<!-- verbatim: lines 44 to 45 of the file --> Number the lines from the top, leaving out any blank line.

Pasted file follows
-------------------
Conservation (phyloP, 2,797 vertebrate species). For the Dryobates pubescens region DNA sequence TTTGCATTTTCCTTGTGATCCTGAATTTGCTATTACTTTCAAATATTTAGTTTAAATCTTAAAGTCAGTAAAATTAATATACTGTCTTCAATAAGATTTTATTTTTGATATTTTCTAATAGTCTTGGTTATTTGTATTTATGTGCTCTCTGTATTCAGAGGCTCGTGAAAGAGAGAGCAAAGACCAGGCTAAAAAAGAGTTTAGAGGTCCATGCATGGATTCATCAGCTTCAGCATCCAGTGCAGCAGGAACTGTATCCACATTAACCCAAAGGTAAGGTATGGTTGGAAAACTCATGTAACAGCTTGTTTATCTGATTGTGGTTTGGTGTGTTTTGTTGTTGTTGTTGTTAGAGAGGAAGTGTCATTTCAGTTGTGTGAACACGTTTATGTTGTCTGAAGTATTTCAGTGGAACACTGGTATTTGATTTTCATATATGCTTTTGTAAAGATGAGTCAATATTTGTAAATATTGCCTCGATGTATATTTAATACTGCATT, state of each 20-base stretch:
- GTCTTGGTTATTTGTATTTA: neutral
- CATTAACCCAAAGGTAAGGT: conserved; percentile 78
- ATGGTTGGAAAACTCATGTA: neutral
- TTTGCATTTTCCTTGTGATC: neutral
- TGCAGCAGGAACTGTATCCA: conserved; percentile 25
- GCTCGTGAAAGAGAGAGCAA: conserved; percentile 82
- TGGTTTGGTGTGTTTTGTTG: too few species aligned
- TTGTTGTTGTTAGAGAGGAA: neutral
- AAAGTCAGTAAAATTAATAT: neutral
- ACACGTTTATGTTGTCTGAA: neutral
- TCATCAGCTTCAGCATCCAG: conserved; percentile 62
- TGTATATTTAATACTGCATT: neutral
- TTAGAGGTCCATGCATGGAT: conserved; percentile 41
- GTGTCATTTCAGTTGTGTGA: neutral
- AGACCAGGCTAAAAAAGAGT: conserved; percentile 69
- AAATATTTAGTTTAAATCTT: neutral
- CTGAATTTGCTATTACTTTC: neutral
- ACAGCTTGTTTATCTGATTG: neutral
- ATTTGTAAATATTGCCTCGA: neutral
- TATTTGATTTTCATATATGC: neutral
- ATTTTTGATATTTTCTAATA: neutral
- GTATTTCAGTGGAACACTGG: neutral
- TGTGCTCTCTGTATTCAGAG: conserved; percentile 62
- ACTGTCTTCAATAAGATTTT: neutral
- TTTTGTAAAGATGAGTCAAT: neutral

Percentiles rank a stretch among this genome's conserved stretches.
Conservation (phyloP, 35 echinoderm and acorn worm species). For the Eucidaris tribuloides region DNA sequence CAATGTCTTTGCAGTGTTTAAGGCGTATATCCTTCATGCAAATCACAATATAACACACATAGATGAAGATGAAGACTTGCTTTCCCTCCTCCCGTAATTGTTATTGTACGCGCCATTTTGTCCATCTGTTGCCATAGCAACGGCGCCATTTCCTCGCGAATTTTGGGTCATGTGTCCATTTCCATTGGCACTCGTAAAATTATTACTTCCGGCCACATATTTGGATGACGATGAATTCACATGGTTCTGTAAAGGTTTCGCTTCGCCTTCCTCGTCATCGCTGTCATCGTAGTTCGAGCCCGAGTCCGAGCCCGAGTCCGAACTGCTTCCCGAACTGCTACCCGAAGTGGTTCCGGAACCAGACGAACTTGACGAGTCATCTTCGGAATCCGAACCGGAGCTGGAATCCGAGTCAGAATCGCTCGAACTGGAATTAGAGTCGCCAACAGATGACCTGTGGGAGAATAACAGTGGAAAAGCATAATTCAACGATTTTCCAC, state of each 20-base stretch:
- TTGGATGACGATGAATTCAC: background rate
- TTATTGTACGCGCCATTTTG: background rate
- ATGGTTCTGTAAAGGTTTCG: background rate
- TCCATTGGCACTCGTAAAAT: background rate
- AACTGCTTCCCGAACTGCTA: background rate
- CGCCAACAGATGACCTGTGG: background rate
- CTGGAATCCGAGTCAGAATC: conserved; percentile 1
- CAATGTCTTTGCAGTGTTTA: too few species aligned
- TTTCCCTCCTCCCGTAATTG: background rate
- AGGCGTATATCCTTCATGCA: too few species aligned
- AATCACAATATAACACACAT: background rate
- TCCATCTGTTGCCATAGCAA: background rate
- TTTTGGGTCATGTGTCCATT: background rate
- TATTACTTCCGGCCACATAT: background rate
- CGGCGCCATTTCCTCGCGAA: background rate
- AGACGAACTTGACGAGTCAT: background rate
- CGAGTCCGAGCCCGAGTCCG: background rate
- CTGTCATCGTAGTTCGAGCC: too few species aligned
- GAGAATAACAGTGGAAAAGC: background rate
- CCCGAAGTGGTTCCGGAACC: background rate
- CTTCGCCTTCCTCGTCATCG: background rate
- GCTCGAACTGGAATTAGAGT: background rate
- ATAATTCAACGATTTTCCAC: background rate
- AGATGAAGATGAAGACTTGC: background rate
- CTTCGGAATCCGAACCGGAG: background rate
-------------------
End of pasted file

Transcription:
- AGACGAACTTGACGAGTCAT: background rate
- CGAGTCCGAGCCCGAGTCCG: background rate